Structural determinants of the outer shell of β-carboxysomes in Synechococcus elongatus PCC 7942: roles for CcmK2, K3-K4, CcmO, and CcmL

PLoS One. 2012;7(8):e43871. doi: 10.1371/journal.pone.0043871. Epub 2012 Aug 22.


Cyanobacterial CO(2)-fixation is supported by a CO(2)-concentrating mechanism which improves photosynthesis by saturating the primary carboxylating enzyme, ribulose 1, 5-bisphosphate carboxylase/oxygenase (RuBisCO), with its preferred substrate CO(2). The site of CO(2)-concentration is a protein bound micro-compartment called the carboxysome which contains most, if not all, of the cellular RuBisCO. The shell of β-type carboxysomes is thought to be composed of two functional layers, with the inner layer involved in RuBisCO scaffolding and bicarbonate dehydration, and the outer layer in selective permeability to dissolved solutes. Here, four genes (ccmK2-4, ccmO), whose products were predicted to function in the outer shell layer of β-carboxysomes from Synechococcus elongatus PCC 7942, were investigated by analysis of defined genetic mutants. Deletion of the ccmK2 and ccmO genes resulted in severe high-CO(2)-requiring mutants with aberrant carboxysomes, whilst deletion of ccmK3 or ccmK4 resulted in cells with wild-type physiology and normal ultrastructure. However, a tandem deletion of ccmK3-4 resulted in cells with wild-type carboxysome structure, but physiologically deficient at low CO(2) conditions. These results revealed the minimum structural determinants of the outer shell of β-carboxysomes from this strain: CcmK2, CcmO and CcmL. An accessory set of proteins was required to refine the function of the pre-existing shell: CcmK3 and CcmK4. These data suggested a model for the facet structure of β-carboxysomes with CcmL forming the vertices, CcmK2 forming the bulk facet, and CcmO, a "zipper protein," interfacing the edges of carboxysome facets.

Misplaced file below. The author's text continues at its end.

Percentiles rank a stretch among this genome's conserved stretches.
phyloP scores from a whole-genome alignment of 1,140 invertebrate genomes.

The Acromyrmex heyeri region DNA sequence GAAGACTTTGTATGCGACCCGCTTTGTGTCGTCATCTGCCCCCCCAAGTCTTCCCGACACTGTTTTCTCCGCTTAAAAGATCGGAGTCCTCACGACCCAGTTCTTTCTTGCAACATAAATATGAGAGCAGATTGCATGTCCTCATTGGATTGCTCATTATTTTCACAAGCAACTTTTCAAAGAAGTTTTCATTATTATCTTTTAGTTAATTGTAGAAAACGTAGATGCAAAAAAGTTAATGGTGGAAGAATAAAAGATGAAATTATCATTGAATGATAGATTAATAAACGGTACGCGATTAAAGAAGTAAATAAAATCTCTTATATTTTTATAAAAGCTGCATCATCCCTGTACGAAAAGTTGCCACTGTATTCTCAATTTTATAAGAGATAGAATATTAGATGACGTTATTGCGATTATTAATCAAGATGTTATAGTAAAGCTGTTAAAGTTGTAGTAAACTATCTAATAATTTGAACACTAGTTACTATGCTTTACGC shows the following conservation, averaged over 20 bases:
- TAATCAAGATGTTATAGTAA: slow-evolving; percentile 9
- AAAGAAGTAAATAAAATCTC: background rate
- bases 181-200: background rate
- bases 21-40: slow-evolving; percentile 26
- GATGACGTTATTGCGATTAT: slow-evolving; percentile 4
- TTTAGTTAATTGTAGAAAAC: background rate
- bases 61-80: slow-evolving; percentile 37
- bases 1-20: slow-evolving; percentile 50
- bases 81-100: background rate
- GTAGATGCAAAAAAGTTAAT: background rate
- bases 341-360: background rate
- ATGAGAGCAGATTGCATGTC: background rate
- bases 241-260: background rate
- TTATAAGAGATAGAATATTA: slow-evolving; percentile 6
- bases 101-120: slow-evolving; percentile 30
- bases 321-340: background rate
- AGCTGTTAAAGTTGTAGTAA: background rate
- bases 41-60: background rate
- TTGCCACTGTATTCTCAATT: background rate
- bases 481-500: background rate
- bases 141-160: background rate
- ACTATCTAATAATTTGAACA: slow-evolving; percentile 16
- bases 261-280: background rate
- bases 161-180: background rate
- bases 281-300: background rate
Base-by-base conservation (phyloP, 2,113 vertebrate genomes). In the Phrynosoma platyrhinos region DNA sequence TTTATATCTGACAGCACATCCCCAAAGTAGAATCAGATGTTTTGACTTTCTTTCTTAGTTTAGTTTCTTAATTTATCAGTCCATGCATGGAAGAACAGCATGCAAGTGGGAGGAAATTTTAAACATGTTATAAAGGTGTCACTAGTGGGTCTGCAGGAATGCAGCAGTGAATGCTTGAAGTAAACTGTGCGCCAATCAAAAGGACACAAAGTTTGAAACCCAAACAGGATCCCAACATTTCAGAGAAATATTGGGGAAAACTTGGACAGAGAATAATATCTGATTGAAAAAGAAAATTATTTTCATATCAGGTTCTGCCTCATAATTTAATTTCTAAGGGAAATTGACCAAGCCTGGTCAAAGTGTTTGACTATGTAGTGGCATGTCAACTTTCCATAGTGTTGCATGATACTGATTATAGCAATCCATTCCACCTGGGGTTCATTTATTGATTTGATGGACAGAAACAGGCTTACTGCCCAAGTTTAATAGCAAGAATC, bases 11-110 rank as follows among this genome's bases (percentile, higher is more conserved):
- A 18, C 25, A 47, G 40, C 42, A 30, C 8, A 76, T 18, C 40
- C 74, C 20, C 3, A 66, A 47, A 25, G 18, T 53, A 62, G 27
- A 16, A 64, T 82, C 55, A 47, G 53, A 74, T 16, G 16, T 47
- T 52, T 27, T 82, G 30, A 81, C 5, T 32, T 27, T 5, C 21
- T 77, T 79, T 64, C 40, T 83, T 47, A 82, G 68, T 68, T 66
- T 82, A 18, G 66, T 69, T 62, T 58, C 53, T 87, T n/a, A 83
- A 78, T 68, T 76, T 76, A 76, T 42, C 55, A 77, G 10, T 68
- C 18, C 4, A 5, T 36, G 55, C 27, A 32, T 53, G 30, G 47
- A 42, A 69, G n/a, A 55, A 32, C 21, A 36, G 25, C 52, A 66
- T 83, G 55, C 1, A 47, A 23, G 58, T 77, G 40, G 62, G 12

Publication types

  • Research Support, Non-U.S. Gov't

MeSH terms

  • Bacterial Proteins / genetics
  • Bacterial Proteins / isolation & purification
  • Bacterial Proteins / metabolism*
  • Carbon Cycle*
  • Chromatography, Affinity
  • Mutation
  • Organelles / metabolism*
  • Phenotype
  • Synechococcus / cytology*
  • Synechococcus / genetics
  • Synechococcus / metabolism*
  • Synechococcus / ultrastructure


  • Bacterial Proteins

Grant support

The work was supported by an Australian National University PhD scholarship and partial funding from an Australian Research Council grant to GDP and MRB. The funders had no role in study design, data collection and analysis, decision to publish, or preparation of the manuscript.